Arguably, that pro-life-with-exceptions pol would still improve the present order, while our new president is certainly working to worsen it.

But then it's still a matter of quantity, since both are willing to allow an innocent to die.


Turning to other comments, obviously I'm not opposed to all protests. But the momentum of the pro-life Catholic establishment wasn't able to win the last election. Its members' alliances with and apologias for Iraq war hawks may have crippled political pro-life efforts for a generation.

Pro-lifers' considerable virtues have been used against themselves. Let's keep that from happening again.

Anonymous said...

In all honesty, I hadn't known that Notre Dame was in a state of flux, and thus worth fighting for.

I suppose that I am so used to Catholic organizations being devoured from within by parasitic leftism, that by the time I came around, there is nothing but an empty shell.

There isn't much sense in expending too much energy in admonishing the willfully deaf. The problem with such a protest is that it's silly. They don't care about you, only your money.

By protesting, you might get them to give a smarmy, patronizing attempt at an apology, but they don't care and aren't listening to you.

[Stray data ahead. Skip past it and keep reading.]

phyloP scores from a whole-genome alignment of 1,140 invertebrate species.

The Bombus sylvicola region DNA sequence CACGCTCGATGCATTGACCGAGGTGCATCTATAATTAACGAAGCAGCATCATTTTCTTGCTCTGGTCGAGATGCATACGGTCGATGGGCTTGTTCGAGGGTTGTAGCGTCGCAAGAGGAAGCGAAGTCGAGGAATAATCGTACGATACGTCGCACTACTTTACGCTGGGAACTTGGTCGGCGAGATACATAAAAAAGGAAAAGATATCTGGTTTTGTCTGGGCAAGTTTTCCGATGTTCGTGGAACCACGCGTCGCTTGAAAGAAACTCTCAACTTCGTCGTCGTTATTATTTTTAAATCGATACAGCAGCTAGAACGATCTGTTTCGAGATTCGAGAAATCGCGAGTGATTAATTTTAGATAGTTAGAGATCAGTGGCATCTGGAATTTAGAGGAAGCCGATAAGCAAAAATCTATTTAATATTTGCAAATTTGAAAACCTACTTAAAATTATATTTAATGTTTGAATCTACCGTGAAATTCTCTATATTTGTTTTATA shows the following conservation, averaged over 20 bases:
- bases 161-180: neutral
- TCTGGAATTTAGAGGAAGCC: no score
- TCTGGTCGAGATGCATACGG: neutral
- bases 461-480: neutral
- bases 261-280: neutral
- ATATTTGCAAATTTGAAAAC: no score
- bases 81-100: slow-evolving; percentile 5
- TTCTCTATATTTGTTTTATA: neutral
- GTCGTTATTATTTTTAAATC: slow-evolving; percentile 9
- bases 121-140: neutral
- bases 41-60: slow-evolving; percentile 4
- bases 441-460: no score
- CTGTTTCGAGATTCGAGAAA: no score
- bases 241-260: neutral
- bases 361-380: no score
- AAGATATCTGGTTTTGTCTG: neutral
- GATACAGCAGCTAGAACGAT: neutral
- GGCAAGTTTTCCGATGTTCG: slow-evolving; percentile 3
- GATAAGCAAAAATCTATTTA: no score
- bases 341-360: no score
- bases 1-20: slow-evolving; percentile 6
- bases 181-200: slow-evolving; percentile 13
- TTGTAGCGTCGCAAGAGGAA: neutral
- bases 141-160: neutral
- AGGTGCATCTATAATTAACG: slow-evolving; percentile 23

If you must, write a letter or call them on the phone, expressing your distaste for their actions, then let them wither and die when they fail to correct themselves. Anything more is wasted effort and looks absurd to onlookers.

Todd said...

There are degrees of cooperation with and engagement in direct evil. Like it or not, abortion is the choice of hundreds of thousands of American women--the responsibility doesn't begin and end with a president.

Capital punishment and unjust wars are much more directly the acts and the responsibility of the executive, governor or president. Nobody forces women (except in a few cases of parental notification, or in China) to abort a child. It's still a horrific situation, but a president's culpability in waging war has more grave implications than not denying women abortions.

The mental health of the pro-life movement is being tested. Is it possible to disagree on peripherals and maintain a certain unity with people who oppose abortion, but are unwilling to utilize certain strategies and tactics?

c matt said...

Is it possible to disagree on peripherals and maintain a certain unity with people who oppose abortion, but are unwilling to utilize certain strategies and tactics?I suppose that depends upon what you mean by "oppose abortion" and what particular strategies ans d tactics you would propose.

Todd said...

c matt demonstrates, willingly or not, the very point I'm attempting.

If some people took time to listen to other pro-lifers, let alone their ideological adversaries, they wouldn't have to sit up, scratch their head, and say, "What?" when presented with a new idea.